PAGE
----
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Cubs fans trying to grin and bear mascot


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The Chicago Cubs might have finally found the missing piece to their World Series puzzle.

You know, the postseason puzzle that is always a piece or two — or 10 — away from completion.

All this time, we thought it was the lack of good players, the abundance of inept management or even a goat that kept Chicago’s Northsiders from postseason success. We were wrong.

No, the Cubs could not win because they didn’t have a mascot.

Problem solved.

Meet Clark, the new mascot of Major League Baseball’s most frustrated, yet beloved, franchise.

Clark was introduced to fans this week, hopefully ending a futile century during which the primary form of comic relief at Wrigley Field was the players, not a mascot.

The kid-friendly cub bears a striking resemblance to Brother Bear of Berenstain Bears fame with a touch of Yogi Bear thrown in for the old-timers. He sports a backward Cubs cap that doesn’t quite cover his too-big ears and a wide grin that reveals his baby fangs.

As Cubs fans know, Clark takes his name from the street that runs by the third base side of Wrigley Field.

As the legend goes — er, as it was created in a news release — the new mascot is the great-grandson of the team’s original mascot from 1916, which happened to be a live bear kept in a cage outside the stadium. Insert your own Honey Boo Boo joke here.

The fact that management took a bold step in becoming the 27th MLB team with a mascot is to be commended. (The Angels, Dodgers and Yankees are mascot-less.)

The way they went about it, though, is most un-Cubs-like. Chicago conceived and created their new mascot. It would have been much more authentic if they, instead, signed an over-the-hill malcontent mascot from another team and gave him a multimillion-dollar long-term contract.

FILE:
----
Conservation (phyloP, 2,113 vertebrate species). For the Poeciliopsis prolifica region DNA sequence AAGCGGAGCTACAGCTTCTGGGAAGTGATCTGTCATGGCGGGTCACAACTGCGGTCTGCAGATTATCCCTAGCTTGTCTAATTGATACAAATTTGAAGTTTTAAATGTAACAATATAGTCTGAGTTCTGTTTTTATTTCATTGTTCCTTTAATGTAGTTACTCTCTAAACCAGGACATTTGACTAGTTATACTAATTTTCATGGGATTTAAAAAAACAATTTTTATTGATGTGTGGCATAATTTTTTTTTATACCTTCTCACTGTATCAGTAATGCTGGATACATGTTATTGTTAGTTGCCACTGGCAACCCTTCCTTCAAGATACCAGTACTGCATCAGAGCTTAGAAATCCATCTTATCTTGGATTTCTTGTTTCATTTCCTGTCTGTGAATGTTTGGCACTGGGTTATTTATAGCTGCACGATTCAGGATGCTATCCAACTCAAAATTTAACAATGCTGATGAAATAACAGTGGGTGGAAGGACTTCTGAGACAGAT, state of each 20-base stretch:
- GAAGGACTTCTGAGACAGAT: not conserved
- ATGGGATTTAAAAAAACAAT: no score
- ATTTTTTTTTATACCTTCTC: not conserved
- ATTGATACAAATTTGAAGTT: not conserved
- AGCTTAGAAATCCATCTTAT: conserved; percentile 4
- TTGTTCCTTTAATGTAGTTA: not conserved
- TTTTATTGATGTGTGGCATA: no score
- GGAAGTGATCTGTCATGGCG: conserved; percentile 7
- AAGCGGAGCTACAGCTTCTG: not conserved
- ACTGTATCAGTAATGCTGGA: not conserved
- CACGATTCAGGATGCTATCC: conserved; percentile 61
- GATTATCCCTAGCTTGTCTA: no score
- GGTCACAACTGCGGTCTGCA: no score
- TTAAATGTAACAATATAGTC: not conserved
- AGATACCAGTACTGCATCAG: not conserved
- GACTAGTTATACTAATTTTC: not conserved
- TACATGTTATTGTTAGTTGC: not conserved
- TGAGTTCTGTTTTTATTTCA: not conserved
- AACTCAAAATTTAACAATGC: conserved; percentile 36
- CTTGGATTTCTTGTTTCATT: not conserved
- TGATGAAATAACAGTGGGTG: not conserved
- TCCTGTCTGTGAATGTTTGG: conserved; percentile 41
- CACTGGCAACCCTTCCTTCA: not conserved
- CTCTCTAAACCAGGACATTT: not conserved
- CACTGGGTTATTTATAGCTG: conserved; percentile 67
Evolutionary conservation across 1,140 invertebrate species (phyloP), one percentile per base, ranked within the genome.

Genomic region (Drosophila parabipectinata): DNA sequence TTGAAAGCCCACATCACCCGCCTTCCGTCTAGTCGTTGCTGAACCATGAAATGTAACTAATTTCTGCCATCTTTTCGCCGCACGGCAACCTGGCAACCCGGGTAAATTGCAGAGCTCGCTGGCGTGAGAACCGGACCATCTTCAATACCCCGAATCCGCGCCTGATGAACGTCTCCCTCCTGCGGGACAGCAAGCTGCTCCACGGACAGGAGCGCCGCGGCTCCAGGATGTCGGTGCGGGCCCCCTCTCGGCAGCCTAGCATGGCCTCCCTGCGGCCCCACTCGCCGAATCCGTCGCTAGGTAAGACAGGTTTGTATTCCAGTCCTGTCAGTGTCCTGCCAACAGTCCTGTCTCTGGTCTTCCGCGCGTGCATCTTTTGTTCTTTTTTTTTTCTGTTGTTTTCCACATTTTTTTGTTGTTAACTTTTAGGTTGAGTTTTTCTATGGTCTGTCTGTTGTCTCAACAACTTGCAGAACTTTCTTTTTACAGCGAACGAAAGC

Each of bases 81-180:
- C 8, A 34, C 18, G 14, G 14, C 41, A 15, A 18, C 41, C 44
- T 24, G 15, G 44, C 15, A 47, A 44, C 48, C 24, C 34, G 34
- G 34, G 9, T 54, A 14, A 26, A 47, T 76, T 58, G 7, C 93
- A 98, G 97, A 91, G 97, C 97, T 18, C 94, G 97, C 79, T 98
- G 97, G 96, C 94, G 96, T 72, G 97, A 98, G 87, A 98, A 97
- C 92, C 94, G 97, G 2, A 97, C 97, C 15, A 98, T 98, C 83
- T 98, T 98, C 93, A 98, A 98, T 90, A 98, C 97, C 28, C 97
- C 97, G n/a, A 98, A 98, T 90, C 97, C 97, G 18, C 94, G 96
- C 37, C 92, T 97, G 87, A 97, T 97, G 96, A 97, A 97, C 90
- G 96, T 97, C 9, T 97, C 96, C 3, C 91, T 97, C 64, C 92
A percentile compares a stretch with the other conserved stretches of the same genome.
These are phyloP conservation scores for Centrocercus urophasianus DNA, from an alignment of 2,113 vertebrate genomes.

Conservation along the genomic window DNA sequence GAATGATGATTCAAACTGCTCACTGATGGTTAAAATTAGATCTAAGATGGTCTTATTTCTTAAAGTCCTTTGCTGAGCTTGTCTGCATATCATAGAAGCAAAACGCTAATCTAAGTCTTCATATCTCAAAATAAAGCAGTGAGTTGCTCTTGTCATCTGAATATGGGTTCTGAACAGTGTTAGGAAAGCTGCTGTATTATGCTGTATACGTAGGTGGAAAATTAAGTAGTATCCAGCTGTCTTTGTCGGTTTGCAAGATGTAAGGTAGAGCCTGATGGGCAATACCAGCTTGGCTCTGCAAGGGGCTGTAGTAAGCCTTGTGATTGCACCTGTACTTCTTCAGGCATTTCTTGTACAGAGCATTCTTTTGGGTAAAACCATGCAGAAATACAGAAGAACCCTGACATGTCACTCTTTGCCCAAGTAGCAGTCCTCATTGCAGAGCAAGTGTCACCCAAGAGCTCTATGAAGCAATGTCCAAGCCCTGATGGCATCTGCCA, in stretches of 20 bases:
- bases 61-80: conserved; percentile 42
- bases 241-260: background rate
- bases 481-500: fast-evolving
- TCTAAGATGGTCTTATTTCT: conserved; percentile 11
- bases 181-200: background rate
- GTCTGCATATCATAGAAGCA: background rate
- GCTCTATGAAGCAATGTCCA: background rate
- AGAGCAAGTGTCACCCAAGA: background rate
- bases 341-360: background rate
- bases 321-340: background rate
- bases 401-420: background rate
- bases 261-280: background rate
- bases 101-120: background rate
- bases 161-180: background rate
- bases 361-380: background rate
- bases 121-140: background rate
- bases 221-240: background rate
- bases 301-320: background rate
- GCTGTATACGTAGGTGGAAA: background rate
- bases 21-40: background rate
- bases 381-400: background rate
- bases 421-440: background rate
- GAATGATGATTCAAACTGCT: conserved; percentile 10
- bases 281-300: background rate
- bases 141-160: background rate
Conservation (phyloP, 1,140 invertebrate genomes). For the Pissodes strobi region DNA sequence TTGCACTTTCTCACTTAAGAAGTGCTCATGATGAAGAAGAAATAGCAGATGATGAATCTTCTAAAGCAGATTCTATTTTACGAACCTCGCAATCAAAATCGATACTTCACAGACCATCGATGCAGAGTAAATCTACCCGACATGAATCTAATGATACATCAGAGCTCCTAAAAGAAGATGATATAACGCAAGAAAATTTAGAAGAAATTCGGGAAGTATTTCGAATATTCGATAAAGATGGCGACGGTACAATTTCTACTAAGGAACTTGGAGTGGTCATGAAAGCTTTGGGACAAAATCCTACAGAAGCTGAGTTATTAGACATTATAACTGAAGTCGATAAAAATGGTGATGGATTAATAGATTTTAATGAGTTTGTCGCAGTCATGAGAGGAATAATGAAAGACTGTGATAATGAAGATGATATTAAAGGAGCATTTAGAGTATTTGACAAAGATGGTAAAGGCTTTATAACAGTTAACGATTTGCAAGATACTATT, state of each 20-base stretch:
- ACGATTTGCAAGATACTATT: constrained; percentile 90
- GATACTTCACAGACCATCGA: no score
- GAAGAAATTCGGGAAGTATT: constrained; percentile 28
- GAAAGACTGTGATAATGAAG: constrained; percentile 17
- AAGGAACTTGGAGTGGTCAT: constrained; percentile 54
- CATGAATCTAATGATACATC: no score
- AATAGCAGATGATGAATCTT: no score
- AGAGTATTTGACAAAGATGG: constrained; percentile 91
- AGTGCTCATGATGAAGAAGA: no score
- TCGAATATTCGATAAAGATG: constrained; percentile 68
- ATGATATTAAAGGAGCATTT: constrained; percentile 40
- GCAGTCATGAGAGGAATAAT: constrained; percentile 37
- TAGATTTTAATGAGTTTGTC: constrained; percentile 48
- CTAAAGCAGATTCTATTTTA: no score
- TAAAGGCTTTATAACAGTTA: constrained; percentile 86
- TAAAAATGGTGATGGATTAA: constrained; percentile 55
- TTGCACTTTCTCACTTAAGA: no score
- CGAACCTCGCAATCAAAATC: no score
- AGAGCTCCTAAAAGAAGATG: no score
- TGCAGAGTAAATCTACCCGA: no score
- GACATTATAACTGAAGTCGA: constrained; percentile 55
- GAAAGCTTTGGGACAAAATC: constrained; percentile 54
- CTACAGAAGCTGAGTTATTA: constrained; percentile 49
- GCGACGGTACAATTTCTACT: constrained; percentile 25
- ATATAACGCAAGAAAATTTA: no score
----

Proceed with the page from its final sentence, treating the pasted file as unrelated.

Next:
Chances are that this new hire is making much less.

The mascot’s duties will be off the field, not on it, primarily welcoming fans into the stadium and promoting the team in the community. The persona will be much more low-key than the Phillie Phanatic or others of the comedic persuasion.

“Fans won’t see the mascot on top of the dugout between innings or tossing T-shirts or hot dogs into the stands, and it won’t disrupt the game,” said a club news release that claimed the cub to be “unbearably cute.”

For a team that has seen attendance dwindle in recent years (down 5,000 a game in the past two years), a mascot is a small step in marketing the team.

“Still figryuing out how 2 tyype with these big pawz. Will gett lessons from @Cubs,” Clark typed in his first tweet not long after his introduction. (He already has more than 6,000 followers.)

Of course, Cubs fans love their tradition, even in losing. So it is not surprising that a new mascot was not welcomed by all.

Huggable Clark sports a Cubs jersey, but no pants, a fact seized upon by some disgruntled fans as a source of displeasure.

“With his arrival, Wrigley will now be known to Midwesterners less as a green cathedral than as a house of nightmares through which a freakish, perverted bear will chase you, forever,” Deadspin wrote.

The fact that Clark’s bottom is bare — or bear — is the least of worries. For a franchise that has spent the past century in World Series hibernation, just waking up fans to a new generation of Cubs baseball is a bear of a task.

Now that they have the mascot issue solved, Cubs management might want to turn their attention to the product on the field, which lost 96 times last season en route to the third-worst record in baseball and its 105th year without a title.

No cute cub mascot can hide that unbearable fact.

Bob Johnson is a correspondent for the Daily Journal. His columns appear Tuesdays and Fridays. Send comments to letters@dailyjournal.net.

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